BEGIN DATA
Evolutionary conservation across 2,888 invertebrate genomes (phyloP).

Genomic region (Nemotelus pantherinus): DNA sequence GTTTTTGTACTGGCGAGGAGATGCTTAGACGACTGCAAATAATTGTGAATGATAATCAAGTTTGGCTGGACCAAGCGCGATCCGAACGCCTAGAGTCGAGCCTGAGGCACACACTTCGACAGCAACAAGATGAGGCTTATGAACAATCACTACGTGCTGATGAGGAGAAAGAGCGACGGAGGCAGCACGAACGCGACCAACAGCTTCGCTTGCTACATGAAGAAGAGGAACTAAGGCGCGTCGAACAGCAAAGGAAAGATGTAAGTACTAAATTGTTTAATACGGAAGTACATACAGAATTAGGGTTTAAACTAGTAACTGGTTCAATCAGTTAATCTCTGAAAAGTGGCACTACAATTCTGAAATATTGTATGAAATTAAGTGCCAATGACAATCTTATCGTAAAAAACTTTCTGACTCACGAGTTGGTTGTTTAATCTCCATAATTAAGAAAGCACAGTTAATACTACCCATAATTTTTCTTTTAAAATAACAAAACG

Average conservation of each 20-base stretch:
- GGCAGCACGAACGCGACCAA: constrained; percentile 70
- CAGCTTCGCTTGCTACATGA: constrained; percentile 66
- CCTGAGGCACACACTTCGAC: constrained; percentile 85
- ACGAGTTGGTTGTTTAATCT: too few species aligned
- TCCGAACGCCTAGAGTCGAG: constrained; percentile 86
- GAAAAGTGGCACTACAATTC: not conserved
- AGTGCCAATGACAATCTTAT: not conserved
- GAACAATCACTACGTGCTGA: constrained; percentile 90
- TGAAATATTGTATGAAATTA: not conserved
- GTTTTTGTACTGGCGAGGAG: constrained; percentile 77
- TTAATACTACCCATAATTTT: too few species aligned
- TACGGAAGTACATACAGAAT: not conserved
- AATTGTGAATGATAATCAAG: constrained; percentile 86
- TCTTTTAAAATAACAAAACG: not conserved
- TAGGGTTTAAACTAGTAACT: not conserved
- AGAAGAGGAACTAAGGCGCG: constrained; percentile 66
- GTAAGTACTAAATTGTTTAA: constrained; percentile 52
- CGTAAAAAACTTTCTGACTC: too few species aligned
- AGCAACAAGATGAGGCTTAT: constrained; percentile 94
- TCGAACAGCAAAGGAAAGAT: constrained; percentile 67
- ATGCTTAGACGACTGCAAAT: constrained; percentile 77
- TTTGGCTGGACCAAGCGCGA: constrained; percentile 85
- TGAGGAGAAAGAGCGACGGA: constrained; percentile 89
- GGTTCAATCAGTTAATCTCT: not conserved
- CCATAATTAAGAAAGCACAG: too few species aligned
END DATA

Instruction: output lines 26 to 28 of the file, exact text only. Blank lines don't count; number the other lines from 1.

- TGAGGAGAAAGAGCGACGGA: constrained; percentile 89
- GGTTCAATCAGTTAATCTCT: not conserved
- CCATAATTAAGAAAGCACAG: too few species aligned